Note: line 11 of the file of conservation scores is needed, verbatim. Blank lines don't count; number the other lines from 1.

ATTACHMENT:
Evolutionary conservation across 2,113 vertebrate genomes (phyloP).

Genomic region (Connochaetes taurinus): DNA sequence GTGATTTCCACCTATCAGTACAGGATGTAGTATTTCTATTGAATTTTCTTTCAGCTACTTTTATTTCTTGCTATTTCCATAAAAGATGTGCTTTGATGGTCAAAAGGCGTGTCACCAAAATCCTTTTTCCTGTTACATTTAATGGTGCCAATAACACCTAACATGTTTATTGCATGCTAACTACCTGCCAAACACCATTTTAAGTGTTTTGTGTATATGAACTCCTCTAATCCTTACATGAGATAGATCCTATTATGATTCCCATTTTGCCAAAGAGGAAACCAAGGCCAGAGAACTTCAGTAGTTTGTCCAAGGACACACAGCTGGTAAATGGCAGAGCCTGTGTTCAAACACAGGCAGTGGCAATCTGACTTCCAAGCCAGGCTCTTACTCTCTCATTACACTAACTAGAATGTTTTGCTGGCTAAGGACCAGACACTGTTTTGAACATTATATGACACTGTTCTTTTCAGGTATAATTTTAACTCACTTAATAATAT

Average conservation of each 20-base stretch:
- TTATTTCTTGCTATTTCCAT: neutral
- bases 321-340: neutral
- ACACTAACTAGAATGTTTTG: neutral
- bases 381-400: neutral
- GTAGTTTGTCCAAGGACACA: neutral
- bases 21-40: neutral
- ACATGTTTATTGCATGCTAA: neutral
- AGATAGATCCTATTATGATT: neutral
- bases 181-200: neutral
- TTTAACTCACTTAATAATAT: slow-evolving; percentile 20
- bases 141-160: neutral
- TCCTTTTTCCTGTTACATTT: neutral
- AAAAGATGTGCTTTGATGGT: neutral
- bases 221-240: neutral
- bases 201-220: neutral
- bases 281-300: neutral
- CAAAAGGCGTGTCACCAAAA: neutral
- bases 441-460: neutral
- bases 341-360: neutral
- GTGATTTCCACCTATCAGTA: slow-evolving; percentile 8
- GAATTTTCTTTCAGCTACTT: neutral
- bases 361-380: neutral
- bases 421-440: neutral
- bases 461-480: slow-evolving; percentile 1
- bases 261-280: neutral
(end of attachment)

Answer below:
- AGATAGATCCTATTATGATT: neutral